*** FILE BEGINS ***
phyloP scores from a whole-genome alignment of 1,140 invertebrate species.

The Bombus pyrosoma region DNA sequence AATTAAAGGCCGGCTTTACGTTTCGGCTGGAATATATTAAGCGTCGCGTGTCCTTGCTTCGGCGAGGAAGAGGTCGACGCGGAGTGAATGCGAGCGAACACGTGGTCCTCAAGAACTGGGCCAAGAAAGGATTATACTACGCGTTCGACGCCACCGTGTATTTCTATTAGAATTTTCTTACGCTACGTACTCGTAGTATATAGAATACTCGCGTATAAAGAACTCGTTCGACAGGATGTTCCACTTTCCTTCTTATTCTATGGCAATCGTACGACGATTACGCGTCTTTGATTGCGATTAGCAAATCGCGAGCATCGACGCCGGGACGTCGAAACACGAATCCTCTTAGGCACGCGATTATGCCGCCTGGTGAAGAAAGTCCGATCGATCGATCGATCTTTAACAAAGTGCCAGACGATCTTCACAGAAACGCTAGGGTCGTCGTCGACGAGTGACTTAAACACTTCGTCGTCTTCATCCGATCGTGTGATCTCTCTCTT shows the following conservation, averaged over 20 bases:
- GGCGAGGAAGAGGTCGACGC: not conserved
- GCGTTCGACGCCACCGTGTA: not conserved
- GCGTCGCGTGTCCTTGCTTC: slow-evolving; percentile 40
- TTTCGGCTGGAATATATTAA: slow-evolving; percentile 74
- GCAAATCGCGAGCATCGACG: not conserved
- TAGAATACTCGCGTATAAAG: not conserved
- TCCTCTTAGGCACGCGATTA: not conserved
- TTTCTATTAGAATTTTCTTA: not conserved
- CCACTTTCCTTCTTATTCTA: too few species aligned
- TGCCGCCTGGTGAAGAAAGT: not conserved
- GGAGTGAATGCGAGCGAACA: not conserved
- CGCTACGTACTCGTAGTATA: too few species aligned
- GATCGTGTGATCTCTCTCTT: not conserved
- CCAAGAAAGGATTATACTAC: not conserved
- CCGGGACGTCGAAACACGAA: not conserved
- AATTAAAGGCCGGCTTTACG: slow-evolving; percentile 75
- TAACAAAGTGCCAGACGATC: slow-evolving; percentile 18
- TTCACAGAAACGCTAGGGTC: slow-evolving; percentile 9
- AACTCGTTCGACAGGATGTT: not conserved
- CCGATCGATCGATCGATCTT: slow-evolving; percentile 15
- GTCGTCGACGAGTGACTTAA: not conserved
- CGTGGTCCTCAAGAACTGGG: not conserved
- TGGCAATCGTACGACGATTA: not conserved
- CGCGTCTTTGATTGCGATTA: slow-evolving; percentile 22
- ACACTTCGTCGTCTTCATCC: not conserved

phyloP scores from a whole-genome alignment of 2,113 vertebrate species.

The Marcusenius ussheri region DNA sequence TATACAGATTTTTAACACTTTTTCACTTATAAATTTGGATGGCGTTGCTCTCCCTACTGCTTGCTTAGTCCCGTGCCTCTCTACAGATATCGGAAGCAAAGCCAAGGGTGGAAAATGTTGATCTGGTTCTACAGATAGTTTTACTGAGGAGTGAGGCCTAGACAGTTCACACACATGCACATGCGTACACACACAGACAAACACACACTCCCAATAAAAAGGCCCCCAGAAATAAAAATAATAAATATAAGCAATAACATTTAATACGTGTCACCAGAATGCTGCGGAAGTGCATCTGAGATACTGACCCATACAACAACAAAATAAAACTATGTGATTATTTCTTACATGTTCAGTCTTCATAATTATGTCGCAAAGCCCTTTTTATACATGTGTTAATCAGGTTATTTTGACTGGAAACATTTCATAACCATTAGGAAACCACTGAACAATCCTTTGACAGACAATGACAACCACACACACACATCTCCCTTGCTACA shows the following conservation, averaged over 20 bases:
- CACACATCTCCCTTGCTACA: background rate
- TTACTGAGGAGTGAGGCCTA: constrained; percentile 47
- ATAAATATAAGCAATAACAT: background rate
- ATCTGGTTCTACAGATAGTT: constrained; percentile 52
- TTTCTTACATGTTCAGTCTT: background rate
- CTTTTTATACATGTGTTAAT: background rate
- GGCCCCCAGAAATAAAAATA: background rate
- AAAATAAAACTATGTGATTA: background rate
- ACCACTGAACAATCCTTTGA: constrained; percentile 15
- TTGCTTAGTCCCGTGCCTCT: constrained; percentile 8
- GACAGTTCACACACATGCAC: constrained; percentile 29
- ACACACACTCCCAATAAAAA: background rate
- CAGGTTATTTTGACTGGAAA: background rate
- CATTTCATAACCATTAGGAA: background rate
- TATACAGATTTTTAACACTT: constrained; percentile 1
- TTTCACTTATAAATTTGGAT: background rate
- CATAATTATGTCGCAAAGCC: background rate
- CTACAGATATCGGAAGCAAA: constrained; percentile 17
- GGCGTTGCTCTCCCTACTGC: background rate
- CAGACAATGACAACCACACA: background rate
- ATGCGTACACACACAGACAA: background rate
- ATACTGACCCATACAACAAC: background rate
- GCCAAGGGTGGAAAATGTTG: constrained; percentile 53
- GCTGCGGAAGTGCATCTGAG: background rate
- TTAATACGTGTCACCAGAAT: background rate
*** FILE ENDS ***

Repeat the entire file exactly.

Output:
phyloP scores from a whole-genome alignment of 1,140 invertebrate species.

The Bombus pyrosoma region DNA sequence AATTAAAGGCCGGCTTTACGTTTCGGCTGGAATATATTAAGCGTCGCGTGTCCTTGCTTCGGCGAGGAAGAGGTCGACGCGGAGTGAATGCGAGCGAACACGTGGTCCTCAAGAACTGGGCCAAGAAAGGATTATACTACGCGTTCGACGCCACCGTGTATTTCTATTAGAATTTTCTTACGCTACGTACTCGTAGTATATAGAATACTCGCGTATAAAGAACTCGTTCGACAGGATGTTCCACTTTCCTTCTTATTCTATGGCAATCGTACGACGATTACGCGTCTTTGATTGCGATTAGCAAATCGCGAGCATCGACGCCGGGACGTCGAAACACGAATCCTCTTAGGCACGCGATTATGCCGCCTGGTGAAGAAAGTCCGATCGATCGATCGATCTTTAACAAAGTGCCAGACGATCTTCACAGAAACGCTAGGGTCGTCGTCGACGAGTGACTTAAACACTTCGTCGTCTTCATCCGATCGTGTGATCTCTCTCTT shows the following conservation, averaged over 20 bases:
- GGCGAGGAAGAGGTCGACGC: not conserved
- GCGTTCGACGCCACCGTGTA: not conserved
- GCGTCGCGTGTCCTTGCTTC: slow-evolving; percentile 40
- TTTCGGCTGGAATATATTAA: slow-evolving; percentile 74
- GCAAATCGCGAGCATCGACG: not conserved
- TAGAATACTCGCGTATAAAG: not conserved
- TCCTCTTAGGCACGCGATTA: not conserved
- TTTCTATTAGAATTTTCTTA: not conserved
- CCACTTTCCTTCTTATTCTA: too few species aligned
- TGCCGCCTGGTGAAGAAAGT: not conserved
- GGAGTGAATGCGAGCGAACA: not conserved
- CGCTACGTACTCGTAGTATA: too few species aligned
- GATCGTGTGATCTCTCTCTT: not conserved
- CCAAGAAAGGATTATACTAC: not conserved
- CCGGGACGTCGAAACACGAA: not conserved
- AATTAAAGGCCGGCTTTACG: slow-evolving; percentile 75
- TAACAAAGTGCCAGACGATC: slow-evolving; percentile 18
- TTCACAGAAACGCTAGGGTC: slow-evolving; percentile 9
- AACTCGTTCGACAGGATGTT: not conserved
- CCGATCGATCGATCGATCTT: slow-evolving; percentile 15
- GTCGTCGACGAGTGACTTAA: not conserved
- CGTGGTCCTCAAGAACTGGG: not conserved
- TGGCAATCGTACGACGATTA: not conserved
- CGCGTCTTTGATTGCGATTA: slow-evolving; percentile 22
- ACACTTCGTCGTCTTCATCC: not conserved

phyloP scores from a whole-genome alignment of 2,113 vertebrate species.

The Marcusenius ussheri region DNA sequence TATACAGATTTTTAACACTTTTTCACTTATAAATTTGGATGGCGTTGCTCTCCCTACTGCTTGCTTAGTCCCGTGCCTCTCTACAGATATCGGAAGCAAAGCCAAGGGTGGAAAATGTTGATCTGGTTCTACAGATAGTTTTACTGAGGAGTGAGGCCTAGACAGTTCACACACATGCACATGCGTACACACACAGACAAACACACACTCCCAATAAAAAGGCCCCCAGAAATAAAAATAATAAATATAAGCAATAACATTTAATACGTGTCACCAGAATGCTGCGGAAGTGCATCTGAGATACTGACCCATACAACAACAAAATAAAACTATGTGATTATTTCTTACATGTTCAGTCTTCATAATTATGTCGCAAAGCCCTTTTTATACATGTGTTAATCAGGTTATTTTGACTGGAAACATTTCATAACCATTAGGAAACCACTGAACAATCCTTTGACAGACAATGACAACCACACACACACATCTCCCTTGCTACA shows the following conservation, averaged over 20 bases:
- CACACATCTCCCTTGCTACA: background rate
- TTACTGAGGAGTGAGGCCTA: constrained; percentile 47
- ATAAATATAAGCAATAACAT: background rate
- ATCTGGTTCTACAGATAGTT: constrained; percentile 52
- TTTCTTACATGTTCAGTCTT: background rate
- CTTTTTATACATGTGTTAAT: background rate
- GGCCCCCAGAAATAAAAATA: background rate
- AAAATAAAACTATGTGATTA: background rate
- ACCACTGAACAATCCTTTGA: constrained; percentile 15
- TTGCTTAGTCCCGTGCCTCT: constrained; percentile 8
- GACAGTTCACACACATGCAC: constrained; percentile 29
- ACACACACTCCCAATAAAAA: background rate
- CAGGTTATTTTGACTGGAAA: background rate
- CATTTCATAACCATTAGGAA: background rate
- TATACAGATTTTTAACACTT: constrained; percentile 1
- TTTCACTTATAAATTTGGAT: background rate
- CATAATTATGTCGCAAAGCC: background rate
- CTACAGATATCGGAAGCAAA: constrained; percentile 17
- GGCGTTGCTCTCCCTACTGC: background rate
- CAGACAATGACAACCACACA: background rate
- ATGCGTACACACACAGACAA: background rate
- ATACTGACCCATACAACAAC: background rate
- GCCAAGGGTGGAAAATGTTG: constrained; percentile 53
- GCTGCGGAAGTGCATCTGAG: background rate
- TTAATACGTGTCACCAGAAT: background rate